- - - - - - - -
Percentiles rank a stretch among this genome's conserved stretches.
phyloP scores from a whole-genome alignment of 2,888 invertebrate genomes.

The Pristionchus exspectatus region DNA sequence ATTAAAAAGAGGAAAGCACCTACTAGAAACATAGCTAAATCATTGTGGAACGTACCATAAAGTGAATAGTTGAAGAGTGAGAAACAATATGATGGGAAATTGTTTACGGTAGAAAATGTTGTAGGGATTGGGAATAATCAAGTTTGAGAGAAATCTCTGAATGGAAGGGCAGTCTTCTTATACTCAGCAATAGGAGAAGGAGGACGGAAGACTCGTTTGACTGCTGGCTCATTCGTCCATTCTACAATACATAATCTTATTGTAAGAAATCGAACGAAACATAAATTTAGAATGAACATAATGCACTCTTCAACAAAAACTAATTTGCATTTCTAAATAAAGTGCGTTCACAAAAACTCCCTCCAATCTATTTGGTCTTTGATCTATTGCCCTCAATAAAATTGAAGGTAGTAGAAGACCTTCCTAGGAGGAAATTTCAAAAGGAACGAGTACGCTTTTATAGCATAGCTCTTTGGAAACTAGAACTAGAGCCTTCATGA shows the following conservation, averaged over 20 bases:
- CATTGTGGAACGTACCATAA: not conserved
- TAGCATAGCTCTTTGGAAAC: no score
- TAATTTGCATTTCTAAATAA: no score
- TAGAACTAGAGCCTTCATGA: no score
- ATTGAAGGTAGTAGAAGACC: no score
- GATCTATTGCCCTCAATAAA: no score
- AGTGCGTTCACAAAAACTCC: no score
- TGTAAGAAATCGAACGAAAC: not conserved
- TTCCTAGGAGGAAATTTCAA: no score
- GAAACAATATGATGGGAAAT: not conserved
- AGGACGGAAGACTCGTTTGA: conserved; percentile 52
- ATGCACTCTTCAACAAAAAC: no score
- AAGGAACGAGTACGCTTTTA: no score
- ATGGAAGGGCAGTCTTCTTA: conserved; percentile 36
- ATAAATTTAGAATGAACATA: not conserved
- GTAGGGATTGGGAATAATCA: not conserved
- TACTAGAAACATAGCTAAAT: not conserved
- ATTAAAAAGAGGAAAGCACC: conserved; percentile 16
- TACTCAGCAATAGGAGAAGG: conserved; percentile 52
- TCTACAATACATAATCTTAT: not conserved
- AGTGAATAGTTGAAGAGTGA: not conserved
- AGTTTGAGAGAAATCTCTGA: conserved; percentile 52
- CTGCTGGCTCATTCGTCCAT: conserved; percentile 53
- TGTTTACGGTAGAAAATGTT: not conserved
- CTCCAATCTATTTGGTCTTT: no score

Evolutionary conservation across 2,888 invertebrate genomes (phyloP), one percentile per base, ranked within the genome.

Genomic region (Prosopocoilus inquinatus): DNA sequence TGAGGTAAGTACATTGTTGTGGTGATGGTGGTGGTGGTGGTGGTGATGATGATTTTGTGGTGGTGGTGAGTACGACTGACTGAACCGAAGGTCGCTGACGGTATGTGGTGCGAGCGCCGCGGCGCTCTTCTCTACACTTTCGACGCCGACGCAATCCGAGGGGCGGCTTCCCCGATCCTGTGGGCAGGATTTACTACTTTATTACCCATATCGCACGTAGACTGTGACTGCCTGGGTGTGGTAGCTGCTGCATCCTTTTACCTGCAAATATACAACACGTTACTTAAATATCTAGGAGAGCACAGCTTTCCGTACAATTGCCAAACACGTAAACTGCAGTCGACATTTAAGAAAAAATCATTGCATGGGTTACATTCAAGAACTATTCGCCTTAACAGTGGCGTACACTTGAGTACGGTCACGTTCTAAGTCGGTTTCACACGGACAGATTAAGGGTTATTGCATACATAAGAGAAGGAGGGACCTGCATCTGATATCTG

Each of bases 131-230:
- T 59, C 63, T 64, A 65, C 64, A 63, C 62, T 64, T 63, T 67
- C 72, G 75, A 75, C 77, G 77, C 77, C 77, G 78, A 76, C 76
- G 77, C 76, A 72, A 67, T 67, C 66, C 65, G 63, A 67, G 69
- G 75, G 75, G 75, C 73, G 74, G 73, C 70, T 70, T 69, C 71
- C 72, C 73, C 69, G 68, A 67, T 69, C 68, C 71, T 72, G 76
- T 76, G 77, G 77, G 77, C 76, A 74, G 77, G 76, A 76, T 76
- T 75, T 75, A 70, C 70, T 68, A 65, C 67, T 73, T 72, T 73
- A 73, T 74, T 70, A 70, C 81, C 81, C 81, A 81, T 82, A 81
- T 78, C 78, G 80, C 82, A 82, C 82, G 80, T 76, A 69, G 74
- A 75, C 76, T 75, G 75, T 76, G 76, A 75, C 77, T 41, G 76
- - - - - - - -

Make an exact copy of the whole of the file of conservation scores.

Percentiles rank a stretch among this genome's conserved stretches.
phyloP scores from a whole-genome alignment of 2,888 invertebrate genomes.

The Pristionchus exspectatus region DNA sequence ATTAAAAAGAGGAAAGCACCTACTAGAAACATAGCTAAATCATTGTGGAACGTACCATAAAGTGAATAGTTGAAGAGTGAGAAACAATATGATGGGAAATTGTTTACGGTAGAAAATGTTGTAGGGATTGGGAATAATCAAGTTTGAGAGAAATCTCTGAATGGAAGGGCAGTCTTCTTATACTCAGCAATAGGAGAAGGAGGACGGAAGACTCGTTTGACTGCTGGCTCATTCGTCCATTCTACAATACATAATCTTATTGTAAGAAATCGAACGAAACATAAATTTAGAATGAACATAATGCACTCTTCAACAAAAACTAATTTGCATTTCTAAATAAAGTGCGTTCACAAAAACTCCCTCCAATCTATTTGGTCTTTGATCTATTGCCCTCAATAAAATTGAAGGTAGTAGAAGACCTTCCTAGGAGGAAATTTCAAAAGGAACGAGTACGCTTTTATAGCATAGCTCTTTGGAAACTAGAACTAGAGCCTTCATGA shows the following conservation, averaged over 20 bases:
- CATTGTGGAACGTACCATAA: not conserved
- TAGCATAGCTCTTTGGAAAC: no score
- TAATTTGCATTTCTAAATAA: no score
- TAGAACTAGAGCCTTCATGA: no score
- ATTGAAGGTAGTAGAAGACC: no score
- GATCTATTGCCCTCAATAAA: no score
- AGTGCGTTCACAAAAACTCC: no score
- TGTAAGAAATCGAACGAAAC: not conserved
- TTCCTAGGAGGAAATTTCAA: no score
- GAAACAATATGATGGGAAAT: not conserved
- AGGACGGAAGACTCGTTTGA: conserved; percentile 52
- ATGCACTCTTCAACAAAAAC: no score
- AAGGAACGAGTACGCTTTTA: no score
- ATGGAAGGGCAGTCTTCTTA: conserved; percentile 36
- ATAAATTTAGAATGAACATA: not conserved
- GTAGGGATTGGGAATAATCA: not conserved
- TACTAGAAACATAGCTAAAT: not conserved
- ATTAAAAAGAGGAAAGCACC: conserved; percentile 16
- TACTCAGCAATAGGAGAAGG: conserved; percentile 52
- TCTACAATACATAATCTTAT: not conserved
- AGTGAATAGTTGAAGAGTGA: not conserved
- AGTTTGAGAGAAATCTCTGA: conserved; percentile 52
- CTGCTGGCTCATTCGTCCAT: conserved; percentile 53
- TGTTTACGGTAGAAAATGTT: not conserved
- CTCCAATCTATTTGGTCTTT: no score

Evolutionary conservation across 2,888 invertebrate genomes (phyloP), one percentile per base, ranked within the genome.

Genomic region (Prosopocoilus inquinatus): DNA sequence TGAGGTAAGTACATTGTTGTGGTGATGGTGGTGGTGGTGGTGGTGATGATGATTTTGTGGTGGTGGTGAGTACGACTGACTGAACCGAAGGTCGCTGACGGTATGTGGTGCGAGCGCCGCGGCGCTCTTCTCTACACTTTCGACGCCGACGCAATCCGAGGGGCGGCTTCCCCGATCCTGTGGGCAGGATTTACTACTTTATTACCCATATCGCACGTAGACTGTGACTGCCTGGGTGTGGTAGCTGCTGCATCCTTTTACCTGCAAATATACAACACGTTACTTAAATATCTAGGAGAGCACAGCTTTCCGTACAATTGCCAAACACGTAAACTGCAGTCGACATTTAAGAAAAAATCATTGCATGGGTTACATTCAAGAACTATTCGCCTTAACAGTGGCGTACACTTGAGTACGGTCACGTTCTAAGTCGGTTTCACACGGACAGATTAAGGGTTATTGCATACATAAGAGAAGGAGGGACCTGCATCTGATATCTG

Each of bases 131-230:
- T 59, C 63, T 64, A 65, C 64, A 63, C 62, T 64, T 63, T 67
- C 72, G 75, A 75, C 77, G 77, C 77, C 77, G 78, A 76, C 76
- G 77, C 76, A 72, A 67, T 67, C 66, C 65, G 63, A 67, G 69
- G 75, G 75, G 75, C 73, G 74, G 73, C 70, T 70, T 69, C 71
- C 72, C 73, C 69, G 68, A 67, T 69, C 68, C 71, T 72, G 76
- T 76, G 77, G 77, G 77, C 76, A 74, G 77, G 76, A 76, T 76
- T 75, T 75, A 70, C 70, T 68, A 65, C 67, T 73, T 72, T 73
- A 73, T 74, T 70, A 70, C 81, C 81, C 81, A 81, T 82, A 81
- T 78, C 78, G 80, C 82, A 82, C 82, G 80, T 76, A 69, G 74
- A 75, C 76, T 75, G 75, T 76, G 76, A 75, C 77, T 41, G 76